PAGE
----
Sunday, July 1, 2012

Jean-Baptiste Assiginack, Model Canoe, circa 1820

Painted war canoes were once a familiar sight on the Great Lakes. This metre-long model was made in about 1820 by Jean-Baptiste Assiginack, a chief of the Ottawa (Odawa) Nation, as a souvenir for Europeans. The six carved and painted wooden figures (originally seven) have distinct facial features and represent real people known to Assiginack, among them a distinguished orator, a chief and a warrior. Assiginack provided the paddlers with leggings, breechcloths, garters, sashes and feather head-dresses; one even has a tiny pair of moccasins. The canoe itself is much older than any of the Museum's full-sized bark craft. Its painted decorations on both bark cover and wooden framework are of an unusual type that is very rare in ethnographic collections. Jean-Baptiste Assiginack, who adopted his French forename when he became a Christian, assisted the British cause in the War of 1812 and later acted as interpreter for the British Indian Department at Drummond Island in Lake Huron. Born in an Ottawa village in Michigan in 1768, Assiginack died on Manitoulin Island in Georgian Bay in 1866 at the age of ninety-eight.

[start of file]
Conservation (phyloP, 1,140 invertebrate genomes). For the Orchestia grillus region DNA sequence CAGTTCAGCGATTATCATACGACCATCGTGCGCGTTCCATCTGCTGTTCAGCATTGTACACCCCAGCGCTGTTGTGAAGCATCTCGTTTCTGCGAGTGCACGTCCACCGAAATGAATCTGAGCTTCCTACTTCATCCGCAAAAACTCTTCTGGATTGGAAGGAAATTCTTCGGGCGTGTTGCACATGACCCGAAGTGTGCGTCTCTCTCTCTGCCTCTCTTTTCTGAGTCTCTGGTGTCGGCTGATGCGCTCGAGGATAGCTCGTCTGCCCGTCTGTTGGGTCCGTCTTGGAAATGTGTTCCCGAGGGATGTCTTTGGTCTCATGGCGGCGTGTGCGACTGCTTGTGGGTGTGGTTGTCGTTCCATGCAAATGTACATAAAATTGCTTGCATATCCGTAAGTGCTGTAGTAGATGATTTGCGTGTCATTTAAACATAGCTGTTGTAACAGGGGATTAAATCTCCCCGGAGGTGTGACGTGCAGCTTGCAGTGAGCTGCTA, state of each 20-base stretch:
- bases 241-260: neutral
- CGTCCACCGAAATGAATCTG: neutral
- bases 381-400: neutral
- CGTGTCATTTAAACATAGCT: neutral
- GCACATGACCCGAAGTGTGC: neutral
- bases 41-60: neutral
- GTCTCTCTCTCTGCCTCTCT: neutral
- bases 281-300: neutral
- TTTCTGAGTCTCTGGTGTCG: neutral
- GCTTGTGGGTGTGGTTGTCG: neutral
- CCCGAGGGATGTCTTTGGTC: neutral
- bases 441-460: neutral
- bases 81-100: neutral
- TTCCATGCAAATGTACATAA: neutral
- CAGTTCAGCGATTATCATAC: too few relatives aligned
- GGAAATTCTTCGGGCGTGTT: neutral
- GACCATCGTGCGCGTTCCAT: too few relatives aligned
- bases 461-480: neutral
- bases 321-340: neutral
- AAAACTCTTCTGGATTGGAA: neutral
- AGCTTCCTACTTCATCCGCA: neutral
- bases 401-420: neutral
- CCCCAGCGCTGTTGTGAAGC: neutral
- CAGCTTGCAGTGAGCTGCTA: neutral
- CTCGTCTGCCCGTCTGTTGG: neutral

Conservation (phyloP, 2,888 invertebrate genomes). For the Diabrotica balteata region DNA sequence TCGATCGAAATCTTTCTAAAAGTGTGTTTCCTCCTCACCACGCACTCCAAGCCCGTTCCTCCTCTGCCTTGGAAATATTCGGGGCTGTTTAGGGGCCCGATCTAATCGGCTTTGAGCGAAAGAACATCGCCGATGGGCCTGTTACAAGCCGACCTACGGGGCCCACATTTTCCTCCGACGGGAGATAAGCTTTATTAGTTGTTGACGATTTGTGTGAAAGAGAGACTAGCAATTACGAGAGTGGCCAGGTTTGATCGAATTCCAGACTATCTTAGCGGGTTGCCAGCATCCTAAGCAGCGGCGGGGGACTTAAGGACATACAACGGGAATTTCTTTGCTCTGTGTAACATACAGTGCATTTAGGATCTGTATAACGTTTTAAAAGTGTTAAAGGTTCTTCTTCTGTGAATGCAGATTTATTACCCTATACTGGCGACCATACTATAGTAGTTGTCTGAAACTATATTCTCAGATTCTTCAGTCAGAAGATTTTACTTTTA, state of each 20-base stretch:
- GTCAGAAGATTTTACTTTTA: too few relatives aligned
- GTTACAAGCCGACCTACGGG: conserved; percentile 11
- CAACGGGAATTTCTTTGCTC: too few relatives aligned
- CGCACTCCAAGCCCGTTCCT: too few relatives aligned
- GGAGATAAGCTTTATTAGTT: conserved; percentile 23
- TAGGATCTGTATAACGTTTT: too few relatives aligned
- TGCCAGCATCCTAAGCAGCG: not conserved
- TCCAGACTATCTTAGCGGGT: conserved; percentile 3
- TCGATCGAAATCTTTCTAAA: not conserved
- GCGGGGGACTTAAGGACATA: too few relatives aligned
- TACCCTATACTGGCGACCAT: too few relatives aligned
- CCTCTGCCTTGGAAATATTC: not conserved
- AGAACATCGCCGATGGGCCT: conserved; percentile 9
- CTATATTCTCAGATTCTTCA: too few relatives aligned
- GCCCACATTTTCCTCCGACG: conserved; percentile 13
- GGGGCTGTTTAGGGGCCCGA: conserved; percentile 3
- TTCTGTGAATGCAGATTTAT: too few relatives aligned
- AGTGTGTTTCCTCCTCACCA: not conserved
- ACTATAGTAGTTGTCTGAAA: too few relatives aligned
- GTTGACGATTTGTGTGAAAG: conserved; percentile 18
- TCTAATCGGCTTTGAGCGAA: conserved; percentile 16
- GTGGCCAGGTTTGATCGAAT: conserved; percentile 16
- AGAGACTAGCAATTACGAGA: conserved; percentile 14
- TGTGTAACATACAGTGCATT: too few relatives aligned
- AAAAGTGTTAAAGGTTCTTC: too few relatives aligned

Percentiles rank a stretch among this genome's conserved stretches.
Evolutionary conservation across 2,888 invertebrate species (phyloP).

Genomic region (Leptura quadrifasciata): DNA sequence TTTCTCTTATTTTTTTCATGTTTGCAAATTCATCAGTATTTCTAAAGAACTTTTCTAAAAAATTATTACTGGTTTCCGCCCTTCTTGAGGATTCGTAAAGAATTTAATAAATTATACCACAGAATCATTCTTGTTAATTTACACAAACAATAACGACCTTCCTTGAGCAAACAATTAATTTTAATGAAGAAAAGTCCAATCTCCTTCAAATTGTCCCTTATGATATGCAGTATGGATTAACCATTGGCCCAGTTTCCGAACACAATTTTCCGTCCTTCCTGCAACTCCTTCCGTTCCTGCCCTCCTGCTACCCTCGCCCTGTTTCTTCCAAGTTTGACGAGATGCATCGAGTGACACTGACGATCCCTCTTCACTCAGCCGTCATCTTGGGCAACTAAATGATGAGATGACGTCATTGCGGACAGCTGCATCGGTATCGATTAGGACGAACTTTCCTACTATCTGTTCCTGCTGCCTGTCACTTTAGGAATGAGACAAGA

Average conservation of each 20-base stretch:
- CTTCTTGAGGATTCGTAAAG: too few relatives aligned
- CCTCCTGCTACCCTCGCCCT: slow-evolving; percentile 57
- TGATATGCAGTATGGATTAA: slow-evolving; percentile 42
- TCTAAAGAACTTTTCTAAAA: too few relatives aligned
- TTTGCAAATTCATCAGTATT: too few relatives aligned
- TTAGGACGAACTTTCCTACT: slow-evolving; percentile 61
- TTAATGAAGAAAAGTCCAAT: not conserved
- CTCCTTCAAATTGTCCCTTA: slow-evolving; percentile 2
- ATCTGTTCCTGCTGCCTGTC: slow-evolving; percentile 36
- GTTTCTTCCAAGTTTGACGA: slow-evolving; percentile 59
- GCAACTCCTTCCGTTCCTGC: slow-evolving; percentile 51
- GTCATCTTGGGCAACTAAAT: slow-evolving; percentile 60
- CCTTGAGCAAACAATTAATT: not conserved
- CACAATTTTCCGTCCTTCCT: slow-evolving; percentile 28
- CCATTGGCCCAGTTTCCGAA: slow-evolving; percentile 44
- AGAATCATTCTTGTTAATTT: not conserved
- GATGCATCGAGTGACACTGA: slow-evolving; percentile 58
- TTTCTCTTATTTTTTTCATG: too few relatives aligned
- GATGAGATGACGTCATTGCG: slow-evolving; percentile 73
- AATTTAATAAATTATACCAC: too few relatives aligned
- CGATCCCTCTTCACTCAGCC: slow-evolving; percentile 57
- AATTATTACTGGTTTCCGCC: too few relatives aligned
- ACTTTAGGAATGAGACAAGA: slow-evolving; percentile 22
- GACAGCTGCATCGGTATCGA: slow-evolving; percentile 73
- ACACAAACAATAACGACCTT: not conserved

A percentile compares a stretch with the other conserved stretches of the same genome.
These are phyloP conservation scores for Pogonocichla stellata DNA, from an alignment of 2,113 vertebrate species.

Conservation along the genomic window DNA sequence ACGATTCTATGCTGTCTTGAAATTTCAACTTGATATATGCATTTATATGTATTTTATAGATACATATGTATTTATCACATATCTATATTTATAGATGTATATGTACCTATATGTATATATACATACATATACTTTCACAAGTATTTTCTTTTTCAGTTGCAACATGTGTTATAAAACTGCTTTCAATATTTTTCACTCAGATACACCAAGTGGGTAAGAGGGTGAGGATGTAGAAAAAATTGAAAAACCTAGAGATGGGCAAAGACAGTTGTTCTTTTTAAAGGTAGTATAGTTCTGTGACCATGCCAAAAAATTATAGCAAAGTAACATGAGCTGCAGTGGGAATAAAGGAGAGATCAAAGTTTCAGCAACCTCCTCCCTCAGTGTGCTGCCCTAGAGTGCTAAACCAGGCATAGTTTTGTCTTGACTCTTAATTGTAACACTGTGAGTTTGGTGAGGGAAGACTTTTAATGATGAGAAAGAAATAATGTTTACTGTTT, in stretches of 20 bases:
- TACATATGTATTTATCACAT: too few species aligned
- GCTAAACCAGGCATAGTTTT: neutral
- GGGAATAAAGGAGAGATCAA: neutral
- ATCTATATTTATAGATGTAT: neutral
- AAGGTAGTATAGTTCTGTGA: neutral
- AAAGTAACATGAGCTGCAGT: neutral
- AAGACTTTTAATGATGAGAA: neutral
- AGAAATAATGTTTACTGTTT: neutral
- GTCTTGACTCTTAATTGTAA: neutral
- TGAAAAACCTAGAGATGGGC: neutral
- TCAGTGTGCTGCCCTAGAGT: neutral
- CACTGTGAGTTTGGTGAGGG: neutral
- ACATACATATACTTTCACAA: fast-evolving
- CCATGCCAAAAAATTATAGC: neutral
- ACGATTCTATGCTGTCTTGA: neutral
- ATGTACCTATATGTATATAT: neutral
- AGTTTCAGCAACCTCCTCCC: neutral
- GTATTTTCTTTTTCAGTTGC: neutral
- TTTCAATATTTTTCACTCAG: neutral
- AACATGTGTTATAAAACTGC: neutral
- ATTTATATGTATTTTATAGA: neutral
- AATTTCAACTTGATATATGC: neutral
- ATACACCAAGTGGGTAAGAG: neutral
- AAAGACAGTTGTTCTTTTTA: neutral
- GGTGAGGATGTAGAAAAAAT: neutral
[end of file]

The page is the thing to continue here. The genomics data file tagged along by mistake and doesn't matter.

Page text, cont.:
People in the canoe are Mookomaanish (aka Little Knife), Blackbird, Cub-Bear, Bird of Day, Clap of Thunder at Night, Craw-Fish.

Copy and more image from Canadian Museum of Civilization.

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